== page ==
A Profitero study showed Target’s online prices were 25% more expensive than Wal-Mart’s, which were just slightly more expensive than prices on Amazon.
Online retail sales grew 18.4% in the first quarter to $30.6 billion from $25.8 billion in the first quarter of 2006, the Census Bureau of the U.S. Department of Commerce reported today. The figures are not adjusted for seasonal variance.
Online retail sales grew 18.4% in the first quarter to $30.6 billion from $25.8 billion in the first quarter of 2006, the Census Bureau of the U.S. Department of Commerce reported today. The figures are not adjusted for seasonal variance. Total retail sales on a not-adjusted basis grew 4% year over year to $935.3 billion from $899.3 billion a year earlier.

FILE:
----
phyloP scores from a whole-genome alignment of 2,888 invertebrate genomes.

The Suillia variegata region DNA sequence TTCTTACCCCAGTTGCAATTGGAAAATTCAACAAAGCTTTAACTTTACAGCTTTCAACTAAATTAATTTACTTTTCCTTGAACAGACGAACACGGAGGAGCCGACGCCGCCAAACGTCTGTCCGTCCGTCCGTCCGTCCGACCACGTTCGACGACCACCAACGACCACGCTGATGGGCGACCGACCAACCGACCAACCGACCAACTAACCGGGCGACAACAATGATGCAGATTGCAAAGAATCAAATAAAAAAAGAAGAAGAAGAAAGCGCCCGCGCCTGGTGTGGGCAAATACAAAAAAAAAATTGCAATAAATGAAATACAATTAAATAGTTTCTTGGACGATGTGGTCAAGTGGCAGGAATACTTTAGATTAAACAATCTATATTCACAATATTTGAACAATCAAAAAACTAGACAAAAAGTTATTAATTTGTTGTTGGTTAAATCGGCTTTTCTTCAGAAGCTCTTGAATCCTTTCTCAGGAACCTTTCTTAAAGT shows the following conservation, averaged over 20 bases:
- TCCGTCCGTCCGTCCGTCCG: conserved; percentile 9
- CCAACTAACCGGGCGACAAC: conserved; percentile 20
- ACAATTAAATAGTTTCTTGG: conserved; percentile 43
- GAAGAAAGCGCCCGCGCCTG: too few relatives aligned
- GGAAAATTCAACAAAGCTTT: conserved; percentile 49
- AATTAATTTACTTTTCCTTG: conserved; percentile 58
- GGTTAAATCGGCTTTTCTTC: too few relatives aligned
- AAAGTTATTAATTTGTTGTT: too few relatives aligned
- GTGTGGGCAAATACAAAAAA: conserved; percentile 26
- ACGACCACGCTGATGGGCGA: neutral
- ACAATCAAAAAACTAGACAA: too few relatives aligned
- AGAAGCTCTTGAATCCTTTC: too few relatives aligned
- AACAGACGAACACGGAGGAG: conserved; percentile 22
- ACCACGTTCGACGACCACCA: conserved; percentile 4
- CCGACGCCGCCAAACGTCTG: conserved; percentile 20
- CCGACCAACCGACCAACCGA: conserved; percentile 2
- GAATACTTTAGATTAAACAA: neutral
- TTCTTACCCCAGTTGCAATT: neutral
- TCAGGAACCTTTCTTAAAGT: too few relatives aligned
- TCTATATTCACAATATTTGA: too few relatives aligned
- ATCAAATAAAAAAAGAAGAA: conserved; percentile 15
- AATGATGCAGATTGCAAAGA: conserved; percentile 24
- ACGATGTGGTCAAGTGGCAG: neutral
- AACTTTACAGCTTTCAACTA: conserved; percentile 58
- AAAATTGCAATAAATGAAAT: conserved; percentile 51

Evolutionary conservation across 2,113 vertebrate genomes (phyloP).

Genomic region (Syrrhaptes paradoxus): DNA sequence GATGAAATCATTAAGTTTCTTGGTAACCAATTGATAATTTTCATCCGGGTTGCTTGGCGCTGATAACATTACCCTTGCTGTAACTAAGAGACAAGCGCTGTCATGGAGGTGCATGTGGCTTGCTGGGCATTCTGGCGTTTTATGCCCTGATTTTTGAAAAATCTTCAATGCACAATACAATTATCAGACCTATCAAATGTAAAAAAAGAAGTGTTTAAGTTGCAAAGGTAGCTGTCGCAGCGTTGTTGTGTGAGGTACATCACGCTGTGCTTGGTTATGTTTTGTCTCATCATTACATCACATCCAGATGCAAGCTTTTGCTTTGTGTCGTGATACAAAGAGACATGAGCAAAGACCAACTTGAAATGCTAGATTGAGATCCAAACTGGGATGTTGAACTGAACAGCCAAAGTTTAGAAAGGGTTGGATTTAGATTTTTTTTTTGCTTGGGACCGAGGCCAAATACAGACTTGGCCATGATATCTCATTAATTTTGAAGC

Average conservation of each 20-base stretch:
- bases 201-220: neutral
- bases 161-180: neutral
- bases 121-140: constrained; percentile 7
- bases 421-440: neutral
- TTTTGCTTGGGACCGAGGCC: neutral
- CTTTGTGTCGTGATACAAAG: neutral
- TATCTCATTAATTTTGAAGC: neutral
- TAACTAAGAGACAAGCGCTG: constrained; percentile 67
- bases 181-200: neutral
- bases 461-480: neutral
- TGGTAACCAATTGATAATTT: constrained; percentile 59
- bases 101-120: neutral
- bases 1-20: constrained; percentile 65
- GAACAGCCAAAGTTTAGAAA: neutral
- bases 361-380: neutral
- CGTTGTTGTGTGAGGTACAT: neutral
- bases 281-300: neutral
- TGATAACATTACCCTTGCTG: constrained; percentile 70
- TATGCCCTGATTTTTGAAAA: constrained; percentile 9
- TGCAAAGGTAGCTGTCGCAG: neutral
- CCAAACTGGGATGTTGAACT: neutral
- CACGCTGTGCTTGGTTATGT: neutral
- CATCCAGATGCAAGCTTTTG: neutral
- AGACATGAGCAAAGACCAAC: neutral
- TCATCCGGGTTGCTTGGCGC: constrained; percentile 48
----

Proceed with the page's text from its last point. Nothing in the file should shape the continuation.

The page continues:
On an adjusted basis, the story wasn’t much different, with online sales growing 18.4% to $31.5 billion from $26.6 billion and total sales up 3.2% to $999.5 billion from $968.2 billion.
In the past 12 months, online sales have totaled $119.4 billion, up 21.6% from $98.2 billion a year earlier.
Missing from the Commerce Department numbers are sales on eBay.com that could be construed as retail sales. Some observers believe that could be about 60% of eBay sales, which translates into about $31 billion.
The Commerce Department also reports that online sales now account for 3.2% of all retail sales. It derives that number, however, by simply dividing the online sales number by the total sales number. By doing so, the Commerce Department includes in its calculations many retail sales that are never likely to occur online, such as restaurant, convenience store, fuel and heating fuel sales. Internet Retailer estimates that controlling for those sales, online represents about 6% of all sales.